Tarte makes a big deal of how much moisture its Rainforest of the Sea Water Foundation SPF 15 provides to skin, but the fact of the matter is it isn't very moisturizing! Along with this disappointment comes a couple of other major drawbacks, making it a foundation more washed up than one that makes a splash on the makeup scene.
Before we get to the heart of this review, we do appreciate the foundation's packaging, which consists of a frosted glass bottle with a dropper applicator in the cap. This makes for precision dispensing, so you don't overdo it when you're trying to get out the amount of foundation you need.
This fluid formula glides across skin, providing medium to full coverage before drying to a soft matte finish. While the finish isn't unattractive, this is supposed to be a hydrating foundation, and that's one of the big areas that Rainforest of the Sea falls short.
Tarte claims the 20% water content of the formula is what helps provide moisture to skin, but topically-applied water doesn't do much to add moisture; in this case, it serves largely as a filler ingredient where other, more hydrating ingredients could have been added instead.
The formula would be much more impressive with the addition of more emollients and skin-replenishing ingredients, which truly help skin retain moisture. As it stands, combined with the lack of robust emollients and the inclusion of absorbent ingredients like isododecane, aluminum starch, silica, and talc, which is as anti-moisturizing as it gets, this is better suited to those with combination or slightly oily skin.
Another problem is it contains potentially-drying alcohol as well as fragrant gardenia extract. They aren't at the top of the ingredient list, but they can still serve to aggravate skin, which is not what you want from a soothing, hydrating foundation.
Then there's the significant issue that while this does provide broad spectrum, mineral-based sun protection, the SPF 15 rating is below the SPF 30 or greater most medical experts and cosmetic regulatory administrations around the world recommend when it comes to daily sun protection (see More Info for the scoop).
One more comment on the sunscreen: Tarte claims the actives of titanium dioxide and zinc oxide are "non-chemical", but that's misleading. Both of these ingredients are chemicals, just as any cosmetic ingredient is, whether natural or synthetic. The notion of "non-chemical" is ludicrous and just a marketing contrivance.
Like most of Tarte's foundations, Rainforest of the Sea comes in a wide range of shades for fair to deep skin, and most are natural-looking for their intended skin tones. There are some colors to consider with caution, but no sense naming them since we're strongly not recommending this foundation over several others.
Despite some positive traits, Rainforest of the Sea Water Foundation SPF 15 has enough negatives to not be worth strong consideration. You'll find much better options on our list of Best Foundations With Sunscreen.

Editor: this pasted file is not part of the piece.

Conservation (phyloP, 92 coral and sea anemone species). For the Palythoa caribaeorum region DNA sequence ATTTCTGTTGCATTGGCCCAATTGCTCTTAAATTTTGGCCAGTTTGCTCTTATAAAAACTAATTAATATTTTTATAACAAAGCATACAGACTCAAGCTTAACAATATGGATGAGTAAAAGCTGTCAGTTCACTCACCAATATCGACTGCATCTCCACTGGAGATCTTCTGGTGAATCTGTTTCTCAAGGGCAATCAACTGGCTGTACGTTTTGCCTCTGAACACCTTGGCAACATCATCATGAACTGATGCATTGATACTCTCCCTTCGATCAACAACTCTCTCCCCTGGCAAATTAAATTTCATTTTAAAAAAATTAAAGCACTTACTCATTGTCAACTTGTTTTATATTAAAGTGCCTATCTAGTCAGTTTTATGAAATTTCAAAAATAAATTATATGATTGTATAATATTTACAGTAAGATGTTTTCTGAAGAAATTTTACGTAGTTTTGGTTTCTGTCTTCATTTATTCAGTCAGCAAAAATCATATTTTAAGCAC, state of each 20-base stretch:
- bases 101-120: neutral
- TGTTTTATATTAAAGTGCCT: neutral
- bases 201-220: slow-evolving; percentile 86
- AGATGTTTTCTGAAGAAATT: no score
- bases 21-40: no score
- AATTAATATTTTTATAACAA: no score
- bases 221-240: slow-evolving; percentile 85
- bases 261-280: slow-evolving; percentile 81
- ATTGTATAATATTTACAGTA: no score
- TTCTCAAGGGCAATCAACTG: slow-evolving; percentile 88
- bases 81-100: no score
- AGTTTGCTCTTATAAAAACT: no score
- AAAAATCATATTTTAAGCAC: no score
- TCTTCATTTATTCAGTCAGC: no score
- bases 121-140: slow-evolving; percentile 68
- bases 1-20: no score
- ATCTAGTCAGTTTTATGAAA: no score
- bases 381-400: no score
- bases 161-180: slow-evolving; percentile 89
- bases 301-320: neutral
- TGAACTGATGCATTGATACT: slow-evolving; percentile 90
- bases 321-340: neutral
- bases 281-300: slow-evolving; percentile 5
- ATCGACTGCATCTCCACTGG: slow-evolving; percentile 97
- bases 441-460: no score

One more note: Tarte claims this foundation is "hypoallergenic." This term is meant to imply that this is less likely to aggravate skin; however, there are no accepted regulations or guidelines anywhere in the world for determining whether a product is or is not hypoallergenic. It's best to look for products without drying alcohol or fragrance, both of which this includes.
Sunscreens Rated Lower than an SPF 30: An extensive body of research and a growing number of medical organizations around the world have determined that a sunscreen rated SPF 30 or greater is mandatory to ensure adequate sun protection.
While a sunscreen will provide protection at the SPF number on the label and may claim broad spectrum protection, we will always point out when it doesn't meet the standard of being an SPF 30 or greater because of how important it is for the health of your skin.
References for this information:
Journal of Clinical Oncology, September 2016, ePublication
Photodermatology, Photoimmunology, and Photomedicine, August 2014, issue 4, pages 212-219
Journal of the American Academy of Dermatology, May 2008, issue 5 supplemental, pages S149-154
Tarte Cosmetics At-A-Glance
Tarte Cosmetics CEO and founder Maureen Kelly started Tarte in 1999, out of a desire to create a cosmetics line that “would prove that glamour can be good for you.” This comes in the form of products that highlight naturally-derived ingredients in their marketing campaigns, and occasionally taking swipes at the concept of synthetics in makeup.
This is ironic, as Tarte uses more than a few beneficial synthetically derived ingredients in their formulas—silicones, synthetic fragrances, preservatives and on and on. However, we’ll forgive them that as what’s ultimately important is whether their products meet your needs, and to that we can say the brand excels in many areas at what they do.
However, a few products are a bit on the pricey side and there are a few iffy shades and textures to consider among their foundations—noted in their respective reviews. A few caveats aside, most of Tarte's foundations, blush options, eye pencils and an ever-expanding range of innovative products demonstrate that color is what they do best.
For more information about Tarte Cosmetics visit www.tartecosmetics.com.
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